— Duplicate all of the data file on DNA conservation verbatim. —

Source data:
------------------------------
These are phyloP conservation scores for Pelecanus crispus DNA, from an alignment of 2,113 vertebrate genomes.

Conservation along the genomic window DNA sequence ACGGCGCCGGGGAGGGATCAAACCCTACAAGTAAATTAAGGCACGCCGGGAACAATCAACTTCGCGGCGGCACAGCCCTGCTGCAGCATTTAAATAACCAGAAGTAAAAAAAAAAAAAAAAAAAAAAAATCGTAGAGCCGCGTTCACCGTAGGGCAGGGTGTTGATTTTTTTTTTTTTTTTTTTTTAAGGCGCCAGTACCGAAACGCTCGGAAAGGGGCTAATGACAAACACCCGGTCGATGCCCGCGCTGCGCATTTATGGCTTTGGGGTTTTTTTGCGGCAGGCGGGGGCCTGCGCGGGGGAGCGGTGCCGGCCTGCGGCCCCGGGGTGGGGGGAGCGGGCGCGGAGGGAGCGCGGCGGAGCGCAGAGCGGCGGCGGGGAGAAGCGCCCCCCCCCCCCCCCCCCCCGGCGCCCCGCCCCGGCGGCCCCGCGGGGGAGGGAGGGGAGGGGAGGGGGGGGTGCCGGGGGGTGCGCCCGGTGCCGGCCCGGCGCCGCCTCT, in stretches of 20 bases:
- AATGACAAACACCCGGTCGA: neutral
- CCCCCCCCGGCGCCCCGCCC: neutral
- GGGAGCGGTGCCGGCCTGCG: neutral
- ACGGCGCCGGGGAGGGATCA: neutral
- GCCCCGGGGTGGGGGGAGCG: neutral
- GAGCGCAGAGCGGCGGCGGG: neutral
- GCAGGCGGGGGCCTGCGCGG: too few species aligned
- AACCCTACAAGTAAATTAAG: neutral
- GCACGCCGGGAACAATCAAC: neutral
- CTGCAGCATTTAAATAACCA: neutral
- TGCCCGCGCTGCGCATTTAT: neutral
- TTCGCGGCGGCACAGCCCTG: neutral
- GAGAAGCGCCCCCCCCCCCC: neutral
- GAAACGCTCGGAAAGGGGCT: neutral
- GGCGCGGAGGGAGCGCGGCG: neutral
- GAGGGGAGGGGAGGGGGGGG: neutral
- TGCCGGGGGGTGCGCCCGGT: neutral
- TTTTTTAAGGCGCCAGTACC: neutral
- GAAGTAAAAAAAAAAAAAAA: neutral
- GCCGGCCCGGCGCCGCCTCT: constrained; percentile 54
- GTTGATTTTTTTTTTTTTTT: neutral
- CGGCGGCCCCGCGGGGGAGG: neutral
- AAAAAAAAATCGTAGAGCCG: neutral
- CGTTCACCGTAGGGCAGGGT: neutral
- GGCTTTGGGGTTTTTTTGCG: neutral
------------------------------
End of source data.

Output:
These are phyloP conservation scores for Pelecanus crispus DNA, from an alignment of 2,113 vertebrate genomes.

Conservation along the genomic window DNA sequence ACGGCGCCGGGGAGGGATCAAACCCTACAAGTAAATTAAGGCACGCCGGGAACAATCAACTTCGCGGCGGCACAGCCCTGCTGCAGCATTTAAATAACCAGAAGTAAAAAAAAAAAAAAAAAAAAAAAATCGTAGAGCCGCGTTCACCGTAGGGCAGGGTGTTGATTTTTTTTTTTTTTTTTTTTTAAGGCGCCAGTACCGAAACGCTCGGAAAGGGGCTAATGACAAACACCCGGTCGATGCCCGCGCTGCGCATTTATGGCTTTGGGGTTTTTTTGCGGCAGGCGGGGGCCTGCGCGGGGGAGCGGTGCCGGCCTGCGGCCCCGGGGTGGGGGGAGCGGGCGCGGAGGGAGCGCGGCGGAGCGCAGAGCGGCGGCGGGGAGAAGCGCCCCCCCCCCCCCCCCCCCCGGCGCCCCGCCCCGGCGGCCCCGCGGGGGAGGGAGGGGAGGGGAGGGGGGGGTGCCGGGGGGTGCGCCCGGTGCCGGCCCGGCGCCGCCTCT, in stretches of 20 bases:
- AATGACAAACACCCGGTCGA: neutral
- CCCCCCCCGGCGCCCCGCCC: neutral
- GGGAGCGGTGCCGGCCTGCG: neutral
- ACGGCGCCGGGGAGGGATCA: neutral
- GCCCCGGGGTGGGGGGAGCG: neutral
- GAGCGCAGAGCGGCGGCGGG: neutral
- GCAGGCGGGGGCCTGCGCGG: too few species aligned
- AACCCTACAAGTAAATTAAG: neutral
- GCACGCCGGGAACAATCAAC: neutral
- CTGCAGCATTTAAATAACCA: neutral
- TGCCCGCGCTGCGCATTTAT: neutral
- TTCGCGGCGGCACAGCCCTG: neutral
- GAGAAGCGCCCCCCCCCCCC: neutral
- GAAACGCTCGGAAAGGGGCT: neutral
- GGCGCGGAGGGAGCGCGGCG: neutral
- GAGGGGAGGGGAGGGGGGGG: neutral
- TGCCGGGGGGTGCGCCCGGT: neutral
- TTTTTTAAGGCGCCAGTACC: neutral
- GAAGTAAAAAAAAAAAAAAA: neutral
- GCCGGCCCGGCGCCGCCTCT: constrained; percentile 54
- GTTGATTTTTTTTTTTTTTT: neutral
- CGGCGGCCCCGCGGGGGAGG: neutral
- AAAAAAAAATCGTAGAGCCG: neutral
- CGTTCACCGTAGGGCAGGGT: neutral
- GGCTTTGGGGTTTTTTTGCG: neutral